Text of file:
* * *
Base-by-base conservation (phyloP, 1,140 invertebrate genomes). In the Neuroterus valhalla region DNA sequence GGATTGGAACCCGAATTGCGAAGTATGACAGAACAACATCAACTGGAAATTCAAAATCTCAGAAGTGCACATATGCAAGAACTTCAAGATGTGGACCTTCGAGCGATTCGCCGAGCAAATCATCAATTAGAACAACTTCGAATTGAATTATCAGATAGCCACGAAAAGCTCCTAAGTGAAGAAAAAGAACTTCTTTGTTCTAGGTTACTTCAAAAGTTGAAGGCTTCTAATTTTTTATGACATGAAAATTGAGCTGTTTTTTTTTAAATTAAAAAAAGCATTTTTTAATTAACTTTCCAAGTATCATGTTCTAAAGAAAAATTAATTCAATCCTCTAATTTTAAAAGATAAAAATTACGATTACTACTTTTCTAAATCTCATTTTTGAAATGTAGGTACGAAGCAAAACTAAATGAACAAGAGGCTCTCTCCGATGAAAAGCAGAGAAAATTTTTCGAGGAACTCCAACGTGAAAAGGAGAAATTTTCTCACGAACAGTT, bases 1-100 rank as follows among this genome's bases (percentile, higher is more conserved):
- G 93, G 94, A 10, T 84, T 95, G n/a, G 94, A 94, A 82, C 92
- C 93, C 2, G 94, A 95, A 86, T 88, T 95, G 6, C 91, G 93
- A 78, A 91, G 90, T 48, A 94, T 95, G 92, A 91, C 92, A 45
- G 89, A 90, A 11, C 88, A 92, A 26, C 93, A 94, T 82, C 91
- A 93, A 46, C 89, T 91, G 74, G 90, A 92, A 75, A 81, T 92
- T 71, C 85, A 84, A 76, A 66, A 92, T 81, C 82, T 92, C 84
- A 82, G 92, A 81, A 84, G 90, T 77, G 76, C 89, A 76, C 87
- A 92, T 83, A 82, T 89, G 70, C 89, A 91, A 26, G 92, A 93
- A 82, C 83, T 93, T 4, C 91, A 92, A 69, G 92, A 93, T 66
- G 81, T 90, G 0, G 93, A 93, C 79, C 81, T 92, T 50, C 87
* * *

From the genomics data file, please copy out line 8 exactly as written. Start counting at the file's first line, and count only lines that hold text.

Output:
- A 82, G 92, A 81, A 84, G 90, T 77, G 76, C 89, A 76, C 87